I imagined Friday a bit like the final stage of the Tour de France - the outcome is decided, so just put the miles in and relax. The weather was sunny again, with a light breeze. I timed getting the ferry perfectly - I was last on before it departed, and I was first off in Helsingør. I chatted with a man who was travelling to a motorcycle convention in Denmark, with a bike about as old as my parents. In Helsingør I spent a small bit of time approaching and walking around the outside of Kronberg castle, before beginning the 50km following the coast to reach my destination, just South-West of the centre of Copenhagen. I was really starting to feel the fatigue by now, combined with a chain in need of oiling, but the paths were good and only a small amount of navigating was needed in Copenhagen to reach my target. What a difference there is between cycling in Cambridge and cycling in Copenhagen! Not once did a driver get too close, or accelerate wildly to overtake. Half of the width of the roads was taken up by cyclepaths, often raised above the main carriageway. So many lessons we could learn here, but so little political desire to create a haven for cyclists as exists there.

Looking back over the Øresund, towards Helsingborg

I ended up not enjoying Copenhagen as much as the other cities I passed through. I’ve put this down to getting drenched twice on Saturday whilst exploring the city, and having run out of energy quite comprehensively. I cycled around the centre and across the canals, then walked around the National Gallery, before finding a café. There I flopped into a chair and decided that perhaps I should find where dinner was coming from and go and lie down. I would happily revisit Copenhagen - I think there is a lot to it that I did not manage to see - but not at the end of a long excursion.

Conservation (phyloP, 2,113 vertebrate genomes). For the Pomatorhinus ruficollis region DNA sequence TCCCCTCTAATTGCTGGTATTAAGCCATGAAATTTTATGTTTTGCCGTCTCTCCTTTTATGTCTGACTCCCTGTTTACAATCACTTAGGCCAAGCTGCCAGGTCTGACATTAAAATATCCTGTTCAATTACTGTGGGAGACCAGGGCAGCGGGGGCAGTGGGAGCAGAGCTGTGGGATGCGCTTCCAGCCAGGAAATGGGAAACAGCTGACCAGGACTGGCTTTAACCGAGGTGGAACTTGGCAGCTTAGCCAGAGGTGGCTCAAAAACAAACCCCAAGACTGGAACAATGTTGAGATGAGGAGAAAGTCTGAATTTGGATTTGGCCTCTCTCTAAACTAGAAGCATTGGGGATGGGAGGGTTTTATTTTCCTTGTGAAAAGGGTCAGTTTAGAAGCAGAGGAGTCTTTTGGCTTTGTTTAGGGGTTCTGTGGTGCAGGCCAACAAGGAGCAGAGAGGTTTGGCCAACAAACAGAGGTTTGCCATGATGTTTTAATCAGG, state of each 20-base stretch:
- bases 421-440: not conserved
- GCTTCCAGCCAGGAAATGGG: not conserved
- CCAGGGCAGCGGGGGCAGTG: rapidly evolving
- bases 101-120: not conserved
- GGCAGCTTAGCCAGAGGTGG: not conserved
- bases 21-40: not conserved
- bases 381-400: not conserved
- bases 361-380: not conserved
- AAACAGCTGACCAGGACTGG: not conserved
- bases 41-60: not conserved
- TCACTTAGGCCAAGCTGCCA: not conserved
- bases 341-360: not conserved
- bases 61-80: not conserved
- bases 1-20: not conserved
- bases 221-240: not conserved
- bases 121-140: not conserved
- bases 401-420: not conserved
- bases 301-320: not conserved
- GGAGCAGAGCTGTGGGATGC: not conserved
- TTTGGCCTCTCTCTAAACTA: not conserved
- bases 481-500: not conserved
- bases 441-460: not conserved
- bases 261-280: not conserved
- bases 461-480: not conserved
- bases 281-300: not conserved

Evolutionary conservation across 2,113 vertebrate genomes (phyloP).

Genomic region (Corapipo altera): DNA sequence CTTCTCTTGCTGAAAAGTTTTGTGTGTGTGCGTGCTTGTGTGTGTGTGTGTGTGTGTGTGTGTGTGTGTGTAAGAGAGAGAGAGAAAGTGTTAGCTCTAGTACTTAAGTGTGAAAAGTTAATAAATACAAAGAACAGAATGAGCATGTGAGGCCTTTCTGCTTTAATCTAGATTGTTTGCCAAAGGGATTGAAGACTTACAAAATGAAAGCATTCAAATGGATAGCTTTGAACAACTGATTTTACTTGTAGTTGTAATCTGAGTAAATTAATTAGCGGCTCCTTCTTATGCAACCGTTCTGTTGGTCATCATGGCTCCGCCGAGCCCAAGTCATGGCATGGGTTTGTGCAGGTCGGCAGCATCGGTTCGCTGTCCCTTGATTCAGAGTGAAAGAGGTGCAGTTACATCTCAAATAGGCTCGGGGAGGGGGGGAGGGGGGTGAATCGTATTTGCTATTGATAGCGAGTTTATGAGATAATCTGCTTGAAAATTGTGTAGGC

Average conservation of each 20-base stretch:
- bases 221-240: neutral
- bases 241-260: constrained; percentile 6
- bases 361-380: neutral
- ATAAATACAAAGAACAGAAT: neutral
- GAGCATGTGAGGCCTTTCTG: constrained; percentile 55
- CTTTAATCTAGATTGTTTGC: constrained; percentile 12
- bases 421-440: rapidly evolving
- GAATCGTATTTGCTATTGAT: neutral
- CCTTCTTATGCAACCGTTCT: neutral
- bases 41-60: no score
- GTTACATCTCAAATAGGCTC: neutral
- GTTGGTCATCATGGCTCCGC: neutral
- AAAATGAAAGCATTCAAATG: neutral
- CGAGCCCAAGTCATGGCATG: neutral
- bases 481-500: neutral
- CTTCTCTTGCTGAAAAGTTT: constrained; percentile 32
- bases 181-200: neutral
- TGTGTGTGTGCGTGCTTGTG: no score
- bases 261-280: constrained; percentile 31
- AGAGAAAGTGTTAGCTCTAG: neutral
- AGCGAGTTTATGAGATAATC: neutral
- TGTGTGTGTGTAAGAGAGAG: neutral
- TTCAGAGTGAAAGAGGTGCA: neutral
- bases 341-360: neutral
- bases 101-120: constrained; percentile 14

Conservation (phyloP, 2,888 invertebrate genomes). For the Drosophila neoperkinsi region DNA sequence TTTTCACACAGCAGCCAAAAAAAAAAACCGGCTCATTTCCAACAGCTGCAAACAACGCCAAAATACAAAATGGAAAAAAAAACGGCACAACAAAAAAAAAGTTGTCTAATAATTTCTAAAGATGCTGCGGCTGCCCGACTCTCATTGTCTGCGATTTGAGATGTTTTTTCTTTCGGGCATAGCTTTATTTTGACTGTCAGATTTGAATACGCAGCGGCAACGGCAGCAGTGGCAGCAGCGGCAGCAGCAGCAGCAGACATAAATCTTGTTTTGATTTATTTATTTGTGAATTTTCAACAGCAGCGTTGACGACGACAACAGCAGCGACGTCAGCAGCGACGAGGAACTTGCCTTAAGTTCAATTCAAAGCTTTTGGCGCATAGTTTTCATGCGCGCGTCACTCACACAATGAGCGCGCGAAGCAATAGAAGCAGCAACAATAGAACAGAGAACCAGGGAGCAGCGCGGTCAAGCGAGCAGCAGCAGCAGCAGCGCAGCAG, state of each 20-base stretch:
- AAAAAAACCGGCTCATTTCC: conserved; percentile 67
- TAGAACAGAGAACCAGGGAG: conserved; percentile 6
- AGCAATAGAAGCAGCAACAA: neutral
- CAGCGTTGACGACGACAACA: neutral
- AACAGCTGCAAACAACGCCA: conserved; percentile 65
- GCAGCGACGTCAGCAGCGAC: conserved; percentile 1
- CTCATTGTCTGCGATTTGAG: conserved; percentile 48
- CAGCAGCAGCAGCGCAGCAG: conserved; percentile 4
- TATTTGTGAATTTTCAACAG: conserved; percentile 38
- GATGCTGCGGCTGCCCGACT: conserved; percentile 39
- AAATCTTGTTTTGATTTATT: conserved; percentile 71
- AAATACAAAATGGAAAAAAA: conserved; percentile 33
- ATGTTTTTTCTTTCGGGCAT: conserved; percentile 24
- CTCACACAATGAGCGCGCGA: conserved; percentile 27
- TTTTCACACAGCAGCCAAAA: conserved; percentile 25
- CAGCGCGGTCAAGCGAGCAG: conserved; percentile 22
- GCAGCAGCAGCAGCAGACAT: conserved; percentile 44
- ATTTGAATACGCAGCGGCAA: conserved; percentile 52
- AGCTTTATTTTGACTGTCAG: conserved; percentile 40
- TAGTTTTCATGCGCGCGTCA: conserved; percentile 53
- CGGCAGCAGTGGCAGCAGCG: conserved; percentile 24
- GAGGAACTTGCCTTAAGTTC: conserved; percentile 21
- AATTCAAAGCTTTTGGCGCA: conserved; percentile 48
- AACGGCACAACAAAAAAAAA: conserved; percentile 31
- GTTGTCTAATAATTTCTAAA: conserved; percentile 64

I had an amble around Valbyparken on the Sunday - a 5 minute walk from where I was staying - and it was a peaceful green space, with some interesting enclosed circular gardens with different themes. I think some of the details of the different circles - 18 in all - were lost on me due to my poor (nonexistent) Danish. Then I cycled to the airport, dismantled my bike, and got on a plane. I made it home just after 9 p.m., and then went to work the next morning - allowing myself the luxury of driving in. I think I had earned it.

Part of the rose garden in Valbyparken

Interesting birds (that is, unusual for me to see) that I saw on the trip included:

  1. Fieldfare
  2. Nuthatch
  3. Grey wagtail
  4. Golden eagle
  5. Curlew
  6. Spotted flycatcher
  7. Goldeneye
  8. Kingfisher
  9. Red-breasted merganser
  10. Whitethoat

  1. A friendly Mancunian I met, who was running a bike shop called ‘Viking Cycling’, told me the 1993 World Cycling Championships were held here, and they cycled up that hill. From this video, it looks like they cycled down it at least. ↩︎

  2. I did this sequentially, so that in the background of the third photo you could see the stone circles from the first and second photos, etc. This was neat, but did involve sprinting between them after setting my camera on a delayed shutter. This would have been a great use of the remote control feature of the camera, but the WiFi Direct network did not want to stay connected at the distances I needed it to. ↩︎

  3. I think just about every café I went to had some sort of gluten-free option that looked tasty. Given I have only recently been trying to cut out gluten, this was a pleasant surprise! ↩︎

© Rich Lawrence 2018-2021